In comparison to other insects, flies stand out because they have a pair of wings. The hindwings, known as halteres, are club-like in shape and are used for flight balancing. The wings can be moved very quickly by means of a special mechanism, the indirect flight muscles, which exploit the tension of the insect's exoskeleton. As a result, flies can carry out impressive flying manoeuvres.
There are more than a thousand species of fly. Flies count among the biggest pests for humans and animals. Flies are also important from a point of view of health. It’s been proven that flies carry many parasitic worms, pathogenic germs, and that they are the cause of typhus, cholera, tuberculosis, anthrax and polio. Flies, however, also have an important place in the ecosystem. They are a source of food for many other organisms and play a significant role as pollinators.
The most common species in households is the common housefly (Musca domestica). Common houseflies measure between 4 and 7.5 mm long and can be told apart from other types of household flies by the veins in the wings and four stripes on the bottom of the abdomen. The mouthparts of common houseflies transform to proboscis so that only liquid food can be consumed. Solid foods are broken down by saliva.
Common houseflies live in cities and can be found anywhere human beings are, depending on the climatic conditions all year round or only in the warm season. Under favourable conditions, houseflies can go from an egg, through three wingless larval phases (so-called white maggots), diapause (pupation) and develop into a finished fly all within a period of two weeks. Flies have the capability to reproduce in great numbers due to the short generation period. Up to twelve generations can develop in one summer. A female can lay up to 500 eggs during her life. A clutch of eggs contains approx. 50 to 75 eggs. Depending on the ambient temperature, household flies can live to be over one-month old, but those that hibernate over winter can grow to be much older.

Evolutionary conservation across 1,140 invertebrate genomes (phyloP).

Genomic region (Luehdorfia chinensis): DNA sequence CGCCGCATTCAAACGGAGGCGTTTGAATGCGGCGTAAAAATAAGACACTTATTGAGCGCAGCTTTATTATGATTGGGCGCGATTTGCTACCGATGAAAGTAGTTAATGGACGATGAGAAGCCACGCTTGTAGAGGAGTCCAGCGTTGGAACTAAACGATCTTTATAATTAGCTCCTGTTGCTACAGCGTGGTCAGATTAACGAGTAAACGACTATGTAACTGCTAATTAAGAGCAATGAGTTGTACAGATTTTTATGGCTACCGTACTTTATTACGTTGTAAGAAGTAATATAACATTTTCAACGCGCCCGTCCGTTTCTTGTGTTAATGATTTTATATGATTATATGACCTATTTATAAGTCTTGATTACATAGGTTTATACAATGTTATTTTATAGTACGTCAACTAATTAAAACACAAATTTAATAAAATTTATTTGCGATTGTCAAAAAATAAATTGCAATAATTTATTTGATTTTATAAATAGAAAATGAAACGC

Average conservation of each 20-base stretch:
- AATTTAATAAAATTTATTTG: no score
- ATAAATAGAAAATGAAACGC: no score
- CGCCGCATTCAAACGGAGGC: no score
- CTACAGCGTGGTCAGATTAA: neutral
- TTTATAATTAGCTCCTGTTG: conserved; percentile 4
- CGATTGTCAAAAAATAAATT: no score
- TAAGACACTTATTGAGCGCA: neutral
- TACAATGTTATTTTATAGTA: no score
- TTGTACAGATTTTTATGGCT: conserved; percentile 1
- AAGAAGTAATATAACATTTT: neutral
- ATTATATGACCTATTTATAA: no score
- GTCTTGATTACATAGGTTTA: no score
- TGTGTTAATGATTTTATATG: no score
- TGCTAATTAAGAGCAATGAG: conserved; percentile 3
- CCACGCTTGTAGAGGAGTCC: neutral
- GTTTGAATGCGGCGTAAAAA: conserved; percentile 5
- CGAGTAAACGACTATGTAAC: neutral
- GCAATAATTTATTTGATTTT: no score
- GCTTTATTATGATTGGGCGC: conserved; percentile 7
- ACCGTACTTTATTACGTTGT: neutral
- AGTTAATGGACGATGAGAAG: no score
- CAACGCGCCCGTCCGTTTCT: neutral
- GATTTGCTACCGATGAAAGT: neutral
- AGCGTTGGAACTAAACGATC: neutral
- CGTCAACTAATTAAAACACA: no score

Flies are active during the day and find their way mainly using their eyes, which are very big compared to their head. Their eyes allow flies to have a 360-degree view. As is the case with all insects, the eyes are composed of many tiny lenses (compound eyes). The temporal resolution of the eyes is much greater than in vertebrates which also allows flies to react faster. Flies are attracted to light in the wavelength green and red, but also to the range in contrast between light and dark. They also perceive light in the ultraviolet range. Contrary to moths, for example, which use airborne signalling substances (pheromones) to communicate over long distances, chemical substances only play a role for flies at short distances. Instead, flies haphazardly discover their environments.
Flies not only bother humans and pets, but due to their habit of landing on food as well as on waste and faeces, they are also transporters of germs and parasites which can sometimes be dangerous (see above).
Manure, in particular, is often a site of infestation in rural areas. Flies also seek out rubbish bins and decaying lawn cuttings.
Flies can be combated using various measures. Flies can be prevented from entering buildings using mechanical barriers (fly screens). Flies can be caught in adhesive traps, which take advantage of the natural behaviour of flies. Flies moving towards light, either transparent adhesive traps can be attached to windows or flies are attracted to the shape and colour of adhesive traps. Flies can also be effectively combated using bait containing insecticides. Of course, fly swatters can also be used to combat individual pests.
Large adhesive traps that are imprinted with shapes and colours are effectively used in stables to attract and trap flies. Insecticides can also be applied over a large area. Beneficial insects are also used in stables to fight flies. The predatory larvae of manure flies eat the larvae of common household flies.